Most charities are set up with the best of intentions – often in memorial for a loved one, to support a need in the community, or because there’s a specific cause to champion. But what people don’t realise is just how much governance charities need to have in place, and the regulations they must legally abide by.
I’ve had a few clients knock on my door feeling completely overwhelmed at the task they now face. The problem is, at the point I’m asked to get involved, it typically takes a lot of work (and expense) to put it right.
I hate to see good people reach breaking point. To want to set up a charity is an honourable thing, but I really want people to stop and think: is it the right route?
10 things you need to know before making a decision
- You need to form an effective board.
- If you set up as an unincorporated charity, your Trustees are personally liable should anything go wrong.
- If you set up as a charitablecompany, you must submit accounts to both Companies House and the Charity Commission.
- You will need to prepare a comprehensive annual report
- When your gross income hits £250k, you must switch to accruals-based accounts.
- As a charitable company, you must also prepare accruals-based accounts – regardless of your income.
- You will need adequate reserves, which isn’t necessarily 3-6 months operating costs.
- If your income exceeds £25k, your charity will require an independent examination.
- If your gross income exceeds £1m within the financial year, or it exceeds £250k and you have a balance of aggregated value of assets that exceeds £3.26m, your charity will require an audit.
- At a minimum, you will need the following policies in place:
- Conflict of interest policy, including a Trustees Declaration of Interest form
- Trustee eligibility declaration
- Reserves policy
- Data protection policy
- Whistleblowing policy
- Safeguarding policy
There are so many little things to consider that many people don’t realise when they first set up a charity. And without the right systems and processes in place from the beginning, it will become very difficult, very quickly.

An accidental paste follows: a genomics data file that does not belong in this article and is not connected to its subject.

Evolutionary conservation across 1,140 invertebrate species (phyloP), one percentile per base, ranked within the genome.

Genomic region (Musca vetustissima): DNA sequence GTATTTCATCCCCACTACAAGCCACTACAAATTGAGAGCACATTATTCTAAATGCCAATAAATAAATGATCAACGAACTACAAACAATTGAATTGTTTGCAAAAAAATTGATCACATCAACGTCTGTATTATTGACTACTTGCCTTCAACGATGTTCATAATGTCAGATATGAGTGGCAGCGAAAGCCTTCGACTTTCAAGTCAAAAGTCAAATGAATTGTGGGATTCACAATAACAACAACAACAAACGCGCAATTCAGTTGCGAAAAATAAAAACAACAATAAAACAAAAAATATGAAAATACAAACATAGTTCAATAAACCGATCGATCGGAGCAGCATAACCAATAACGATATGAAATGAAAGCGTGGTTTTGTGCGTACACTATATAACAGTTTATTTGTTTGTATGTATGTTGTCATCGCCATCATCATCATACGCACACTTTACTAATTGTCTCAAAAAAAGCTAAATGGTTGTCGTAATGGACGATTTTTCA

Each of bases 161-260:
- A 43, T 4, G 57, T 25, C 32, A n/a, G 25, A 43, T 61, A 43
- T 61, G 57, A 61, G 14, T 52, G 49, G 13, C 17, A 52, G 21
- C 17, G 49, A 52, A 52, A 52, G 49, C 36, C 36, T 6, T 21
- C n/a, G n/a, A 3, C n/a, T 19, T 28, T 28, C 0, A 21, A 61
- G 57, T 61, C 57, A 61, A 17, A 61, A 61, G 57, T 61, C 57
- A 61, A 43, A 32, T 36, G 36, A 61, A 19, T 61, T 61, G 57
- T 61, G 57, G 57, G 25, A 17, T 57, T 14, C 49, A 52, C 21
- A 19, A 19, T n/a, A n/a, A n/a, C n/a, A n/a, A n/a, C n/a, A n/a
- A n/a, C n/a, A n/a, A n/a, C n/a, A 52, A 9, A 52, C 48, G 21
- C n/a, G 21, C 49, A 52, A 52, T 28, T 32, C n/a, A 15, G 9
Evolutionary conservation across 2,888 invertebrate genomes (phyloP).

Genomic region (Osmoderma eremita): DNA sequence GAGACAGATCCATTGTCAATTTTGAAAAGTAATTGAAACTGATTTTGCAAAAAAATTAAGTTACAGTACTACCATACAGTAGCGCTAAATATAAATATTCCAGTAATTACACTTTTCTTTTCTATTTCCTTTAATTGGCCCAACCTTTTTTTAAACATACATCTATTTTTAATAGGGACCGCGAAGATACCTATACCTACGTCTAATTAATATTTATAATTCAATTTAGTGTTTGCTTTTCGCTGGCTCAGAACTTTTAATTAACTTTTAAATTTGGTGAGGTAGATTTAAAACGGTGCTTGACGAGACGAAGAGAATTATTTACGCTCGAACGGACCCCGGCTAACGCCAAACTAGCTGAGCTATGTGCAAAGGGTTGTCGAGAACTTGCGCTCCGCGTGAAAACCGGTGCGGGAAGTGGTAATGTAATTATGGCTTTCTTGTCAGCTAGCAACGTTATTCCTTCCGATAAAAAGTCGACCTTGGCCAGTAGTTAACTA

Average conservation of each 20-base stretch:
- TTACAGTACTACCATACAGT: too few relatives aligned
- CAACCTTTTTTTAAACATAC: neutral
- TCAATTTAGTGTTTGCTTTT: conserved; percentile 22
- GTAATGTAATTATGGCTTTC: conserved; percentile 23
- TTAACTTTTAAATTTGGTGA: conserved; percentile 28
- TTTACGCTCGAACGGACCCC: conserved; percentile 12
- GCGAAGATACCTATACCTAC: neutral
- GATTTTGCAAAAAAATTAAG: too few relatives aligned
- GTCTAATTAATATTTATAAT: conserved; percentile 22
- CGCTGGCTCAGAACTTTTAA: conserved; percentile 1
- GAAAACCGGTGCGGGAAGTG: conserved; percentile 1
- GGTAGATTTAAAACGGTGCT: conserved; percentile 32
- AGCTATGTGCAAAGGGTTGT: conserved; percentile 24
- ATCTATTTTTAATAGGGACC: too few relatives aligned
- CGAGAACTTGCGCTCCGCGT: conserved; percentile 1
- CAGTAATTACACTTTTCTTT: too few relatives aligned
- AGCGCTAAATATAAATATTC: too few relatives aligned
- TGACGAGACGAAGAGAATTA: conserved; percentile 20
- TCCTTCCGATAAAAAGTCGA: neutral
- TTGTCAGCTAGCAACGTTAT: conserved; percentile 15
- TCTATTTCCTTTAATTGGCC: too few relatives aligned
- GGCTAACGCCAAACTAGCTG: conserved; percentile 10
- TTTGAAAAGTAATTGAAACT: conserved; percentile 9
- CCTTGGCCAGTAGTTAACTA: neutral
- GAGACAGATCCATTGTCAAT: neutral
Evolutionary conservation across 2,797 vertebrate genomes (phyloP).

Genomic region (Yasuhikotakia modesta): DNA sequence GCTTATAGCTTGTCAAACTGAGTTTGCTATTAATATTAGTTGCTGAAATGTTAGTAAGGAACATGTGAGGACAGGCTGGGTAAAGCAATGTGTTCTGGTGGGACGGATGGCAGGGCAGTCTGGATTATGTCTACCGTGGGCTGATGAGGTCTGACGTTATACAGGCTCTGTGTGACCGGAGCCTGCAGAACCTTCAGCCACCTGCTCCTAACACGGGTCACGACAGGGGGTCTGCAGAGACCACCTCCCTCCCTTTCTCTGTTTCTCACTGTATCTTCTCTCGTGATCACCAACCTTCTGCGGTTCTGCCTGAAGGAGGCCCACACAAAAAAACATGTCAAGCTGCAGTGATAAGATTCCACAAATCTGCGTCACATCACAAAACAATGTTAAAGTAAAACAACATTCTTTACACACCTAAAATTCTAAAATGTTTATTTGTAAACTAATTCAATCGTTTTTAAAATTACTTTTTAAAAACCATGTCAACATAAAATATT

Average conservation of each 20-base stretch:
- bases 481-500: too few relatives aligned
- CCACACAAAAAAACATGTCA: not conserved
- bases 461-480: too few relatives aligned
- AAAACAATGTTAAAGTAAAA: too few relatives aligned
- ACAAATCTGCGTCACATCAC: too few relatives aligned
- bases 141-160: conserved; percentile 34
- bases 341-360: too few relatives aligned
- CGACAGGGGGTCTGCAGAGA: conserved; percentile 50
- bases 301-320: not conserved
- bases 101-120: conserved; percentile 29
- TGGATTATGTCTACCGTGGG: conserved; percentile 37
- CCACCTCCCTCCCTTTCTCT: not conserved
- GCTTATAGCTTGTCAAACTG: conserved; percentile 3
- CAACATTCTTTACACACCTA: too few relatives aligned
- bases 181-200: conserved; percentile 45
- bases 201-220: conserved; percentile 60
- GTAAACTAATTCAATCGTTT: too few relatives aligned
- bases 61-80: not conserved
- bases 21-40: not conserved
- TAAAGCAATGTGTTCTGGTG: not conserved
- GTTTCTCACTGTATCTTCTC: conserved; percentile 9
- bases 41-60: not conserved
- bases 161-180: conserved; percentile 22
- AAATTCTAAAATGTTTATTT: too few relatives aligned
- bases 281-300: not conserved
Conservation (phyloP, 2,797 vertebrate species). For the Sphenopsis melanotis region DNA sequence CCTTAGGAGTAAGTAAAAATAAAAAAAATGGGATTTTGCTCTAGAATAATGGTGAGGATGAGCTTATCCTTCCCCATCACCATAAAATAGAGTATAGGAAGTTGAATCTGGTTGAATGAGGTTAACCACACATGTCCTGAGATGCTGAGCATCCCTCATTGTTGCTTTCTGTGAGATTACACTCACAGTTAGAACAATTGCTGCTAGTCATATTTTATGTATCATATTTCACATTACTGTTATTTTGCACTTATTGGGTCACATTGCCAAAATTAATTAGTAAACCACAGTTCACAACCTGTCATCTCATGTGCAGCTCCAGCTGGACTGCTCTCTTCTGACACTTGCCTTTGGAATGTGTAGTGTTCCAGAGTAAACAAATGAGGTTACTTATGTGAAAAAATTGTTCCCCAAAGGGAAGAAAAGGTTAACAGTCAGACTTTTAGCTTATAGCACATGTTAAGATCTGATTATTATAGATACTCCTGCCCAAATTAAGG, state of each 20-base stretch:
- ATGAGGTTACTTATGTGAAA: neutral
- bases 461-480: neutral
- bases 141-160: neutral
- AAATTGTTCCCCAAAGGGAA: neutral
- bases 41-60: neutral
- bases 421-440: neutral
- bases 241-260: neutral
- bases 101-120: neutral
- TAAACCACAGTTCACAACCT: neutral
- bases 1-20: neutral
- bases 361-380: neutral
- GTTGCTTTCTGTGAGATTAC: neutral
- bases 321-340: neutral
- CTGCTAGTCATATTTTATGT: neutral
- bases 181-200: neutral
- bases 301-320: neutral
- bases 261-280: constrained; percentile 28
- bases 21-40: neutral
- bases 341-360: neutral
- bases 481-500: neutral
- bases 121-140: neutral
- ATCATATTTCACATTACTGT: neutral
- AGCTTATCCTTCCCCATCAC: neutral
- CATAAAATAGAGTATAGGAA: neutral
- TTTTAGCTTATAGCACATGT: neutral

To find out more about any of the above, please visit the FAQ section…
The alternative to setting up a charity
Imagine that you decide to set up a charity, but there are several similar smaller charities operating in the same area. From day-one you will compete for resources, and the available funds will be diluted, which is ultimately going to impact the service(s) the beneficiaries receive.
A different option is to work with an existing charity.
Look at the similar charities that are already operating and decide whether you could become a sponsor of that charity to help it achieve more:
- If you have a specific purpose in mind, you may wish to make a donation but restrict its use.
- Help with fundraising so the charity can secure much-needed unrestricted funds.
- Alternatively, you could volunteer your time/skills to support the charity in other ways.
What if it’s too late and you’re already up and running?
If you’ve set up a charity and it’s perhaps not the commitment you were looking to make, it’s quite straightforward to merge/collaborate with other charities to help them further their aims. It’s a process that we’ve helped some of our clients through in the past. Or you might like to take a look at great guidance issued by the Charity Commission, which is specifically aimed at trustees and offers some really practical advice.
How can you best serve your beneficiaries?
It might sound a little harsh, but setting up a charity isn’t about you. It isn’t about a loved one. And it isn’t about doing what the Trustees want. Ultimately a charity exists to support its beneficiaries.
So before you jump in with both feet, think about how to channel your enthusiasm so you can support them best – which could be donating your time, money or skills, merging or collaborating with an existing charity, or setting up a new one to meet an unfulfilled requirement.
I have sat on, and worked with, charity boards for several years – as well as volunteering as Treasurer of Bolton Cancer Voices and Howfen FC, and sit I as a Trustee of Wood Street Mission.
If you have any questions about the governance involved in setting up a charity, or would like to talk about the reality of running one, send me a message.